Israeli Military Occupy Homes Near Entrance to Beit Ommar

26 February 2008

Last night at approximately 6pm Israeli soldiers, wearing black masks and heavily armed, invaded the homes of the Abu Ayyesh family, near the watchtower, and Sabarnah family on Route 60. The head of the Abu Ayyesh family is an elderly man with a heart condition. The current mayor of the village contacted members of the Popular Committee and PSP who immediately went to the home and attempted to gain entry. Soldiers in the house demanded the I.D’s of the members of the Popular Committee and Palestinian activists from PSP. They were holding the family in one room of the house, with all of the lights out. They said they were using the two houses to “look for stone throwers”. A young boy in the house had been forced out of the shower when the soldiers arrived. International activists from ISM and CPT were called and Israeli activists in Jerusalem were also called to the scene. Using residential houses for military outposts is all too common in Occupied Palestine, and is in violation of international law.
When the additional activists arrived, they split up and entered the two houses with video and still cameras. Immediately, soldiers in the home of the Abu Ayyesh’s demanded that the activists give them the cameras. They also demanded that three activists turn over their cell phones. When the activists refused, the soldiers began pushing the activists and trying to grab the cameras. One soldier chambered a bullet in his rifle and aimed it at one of the Israeli activists. Some of the activists then move on to the second house, where neighbors had already arrived to support the family. After heated negotiations, the soldiers left the both houses. No damage (other than the trauma of a home invasion) was done.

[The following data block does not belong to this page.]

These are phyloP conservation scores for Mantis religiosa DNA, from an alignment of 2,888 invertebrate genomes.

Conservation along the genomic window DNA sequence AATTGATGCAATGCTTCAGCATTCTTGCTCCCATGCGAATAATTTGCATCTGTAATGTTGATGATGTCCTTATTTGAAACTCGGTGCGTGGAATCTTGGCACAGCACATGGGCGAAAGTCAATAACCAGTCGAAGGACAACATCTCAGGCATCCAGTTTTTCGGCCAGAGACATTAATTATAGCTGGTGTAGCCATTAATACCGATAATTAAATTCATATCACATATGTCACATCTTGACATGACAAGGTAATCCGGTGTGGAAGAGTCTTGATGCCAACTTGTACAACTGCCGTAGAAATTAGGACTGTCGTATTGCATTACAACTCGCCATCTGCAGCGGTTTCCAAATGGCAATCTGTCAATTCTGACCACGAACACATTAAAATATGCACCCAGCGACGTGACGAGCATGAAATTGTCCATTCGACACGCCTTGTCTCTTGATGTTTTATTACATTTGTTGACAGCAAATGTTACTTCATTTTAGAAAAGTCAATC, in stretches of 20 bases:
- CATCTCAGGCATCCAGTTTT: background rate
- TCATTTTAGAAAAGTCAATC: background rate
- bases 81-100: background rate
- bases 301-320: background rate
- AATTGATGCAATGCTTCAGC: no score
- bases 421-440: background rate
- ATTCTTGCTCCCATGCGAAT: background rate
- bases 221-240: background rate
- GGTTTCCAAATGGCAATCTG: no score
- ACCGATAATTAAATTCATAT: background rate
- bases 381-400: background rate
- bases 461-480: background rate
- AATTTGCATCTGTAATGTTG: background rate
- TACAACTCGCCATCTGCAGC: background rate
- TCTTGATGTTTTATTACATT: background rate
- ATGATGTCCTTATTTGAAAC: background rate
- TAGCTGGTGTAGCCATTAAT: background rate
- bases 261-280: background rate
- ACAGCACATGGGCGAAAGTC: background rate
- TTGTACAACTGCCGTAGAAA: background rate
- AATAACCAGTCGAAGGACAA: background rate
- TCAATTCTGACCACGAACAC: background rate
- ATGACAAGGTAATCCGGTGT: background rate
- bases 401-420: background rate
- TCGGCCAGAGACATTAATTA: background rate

The Abu Ayyesh family has felt the impact of Israeli Occupation more than many in the village of Beit Ommar, due to their “strategic” location at the entrance to the village. For more than 10 years, until 2002, the Israeli military had its outpost on the roof of their house. Even after the watchtower was built across the street, the military refused to move the 1-ton cinder blocks, used as sniper posts, which remain to this day on the roof, causing enormous structural damage to the home. During the first intifada, the family had several of its rooms cemented shut, denying them access to part of their house for years, so that the Israeli military could use it as their military station. In April 2007, in retaliation for demonstrations in the village, the Israeli military bulldozed over a dozen fruit trees in front of their home, saying that they were used as “cover” by stone-throwing children. Members of the Popular Committee, PSP, and the Israeli group Ta’ayush replanted several olive trees in the area, which will take over a decade to replace the productive capacity of the trees that were uprooted.